One week, Hunt was as Fonda, and none other than C.D. Coville came up to him and asked to use his car.

“C.D. was having problems with his car, so he asked if he could use mine,” Hunt said. “I was No. 65 at the time while he was No. 61, so he used a cardboard hot dog container to change the number on the car to No. 61. He took the car out at the rear of the field and was up to second or third place when the motor lost oil pressure and he drove into the pit area.”

Hunt drove the car a couple of times before realizing that driving a race car wasn’t his specialty, so he turned the car over to Joe Johnson.

“One night in the second turn, C.D. went by me like I was standing still, and it was then that I realized that I wasn’t made to be a driver,” he said. “So I put Joe in the car, and although we ran well, we only had one feature win together as fluky things kept happening to us.”

The following winter, a new coach was built for Johnson to drive which had inboard steering. That was the car Jack Johnson was driving when he got into a wreck and broke his kneecap on the steering box.

“I have been involved, off and on, since then, and have built or helped build cars for Tom Czaban, Phil Carlone, C.D., and Jay Blesser,” Hunt said. “The late model that Jay drove was originally built for Mike Budka’s brother-in-law, George Hunt, and Jay ended up winning 35 feature events with that car.”

Hunt currently does machine work for other motor builders, as well, and will continue to be a big part of tech at the local speedways.

“Tech at the track is good for the sport and putting the motors on the dyno is, as well,” Hunt said. “We plan to continue to do what we can to keep the 602 sportsman classes legal at all of our local tracks.”


Perhaps the biggest news story of the week was the protest put up by John Scarborough after Mark Mortensen’s win in the 602 sportsman feature at Fonda last Saturday. After the feature, the protest was filed and the car and motor were taken to an undisclosed location and impounded until tech could be performed.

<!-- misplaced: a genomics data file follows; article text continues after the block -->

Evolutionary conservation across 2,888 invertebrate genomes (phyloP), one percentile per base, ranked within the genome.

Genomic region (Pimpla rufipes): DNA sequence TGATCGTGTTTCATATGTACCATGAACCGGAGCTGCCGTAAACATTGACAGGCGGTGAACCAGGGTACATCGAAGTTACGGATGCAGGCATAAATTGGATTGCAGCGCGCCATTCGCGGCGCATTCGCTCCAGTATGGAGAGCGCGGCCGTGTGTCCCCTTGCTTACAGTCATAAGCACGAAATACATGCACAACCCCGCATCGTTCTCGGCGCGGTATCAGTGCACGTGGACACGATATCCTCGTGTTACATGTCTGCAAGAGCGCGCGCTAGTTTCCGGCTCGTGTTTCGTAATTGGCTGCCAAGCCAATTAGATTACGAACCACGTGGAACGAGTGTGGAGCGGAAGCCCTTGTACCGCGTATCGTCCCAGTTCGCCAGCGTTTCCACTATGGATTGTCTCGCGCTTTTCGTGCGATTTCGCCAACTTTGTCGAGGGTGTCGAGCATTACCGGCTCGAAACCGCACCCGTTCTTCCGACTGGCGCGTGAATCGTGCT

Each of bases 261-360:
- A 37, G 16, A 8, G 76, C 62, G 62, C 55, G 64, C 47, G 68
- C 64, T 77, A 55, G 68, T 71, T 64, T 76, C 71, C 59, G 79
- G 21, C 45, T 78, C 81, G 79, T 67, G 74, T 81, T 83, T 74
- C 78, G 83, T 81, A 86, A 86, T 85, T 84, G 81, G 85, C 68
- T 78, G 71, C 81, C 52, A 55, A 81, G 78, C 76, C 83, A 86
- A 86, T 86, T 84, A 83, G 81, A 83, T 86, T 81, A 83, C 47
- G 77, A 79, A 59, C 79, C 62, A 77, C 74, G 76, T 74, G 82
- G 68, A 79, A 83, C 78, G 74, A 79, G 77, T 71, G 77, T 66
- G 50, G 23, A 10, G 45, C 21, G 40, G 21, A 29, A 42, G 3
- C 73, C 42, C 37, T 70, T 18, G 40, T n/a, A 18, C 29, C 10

On Tuesday morning, the motor was put on a dyno at Hunt’s Machine Shop with Dave Hunt performing the tests. Members of the Mortensen Racing Team were on hand, along with Lucia. After the dyno test was performed on the motor, it was deemed legal. The win will stand, and money and points will now be distributed.

“The motor is 100 percent legal, and I would like to thank everyone on the Mortensen Motorsports Racing Team for their cooperation in this matter,” Lucia said.

“After the motor passed the dyno test, we also requested that Dave [Hunt] do a full inspection on the motor, from top to bottom, so that no one will have any questions in the future,” Mortensen said.

“Everything was found to be 100 percent legal, the motor was re-sealed by Dave, and now we can also run our car and motor at the Albany-Saratoga Speedway if we choose to do so.

“The protest created a lot of extra work for me and my crew, but I think that it was good for the sport. I have no hard feelings toward anyone and look forward to getting back on the track to race again on Saturday night. The only downside to the whole thing was that my team was not able to celebrate our win.”


Tonight at the Albany-Saratoga Speedway, a regular show in all divisions is scheduled on “Spring Championship Night,” with double points being awarded in all div­isions. Starting time is 7.

Last week, Jimmy Monroe was involved in an accident, and according to the Albany-Saratoga Speedway website, he is recovering from surgery, is healing and in good spirits.

Tonight at Glen Ridge, a regular show is planned, starting at 7:30.

On Saturday at Fonda, a regular show in all divisions is on the racing card, along with a meet and greet with drivers on the track. The Fonda Futures Kids Club will hold a bicycle raffle for any kids 10 years old and younger. Tickets for the raffle are free and can be obtained at the table at the east end of the covered grandstands operated by Ed and June Keyser. Racing at Fonda will begin at 7 p.m.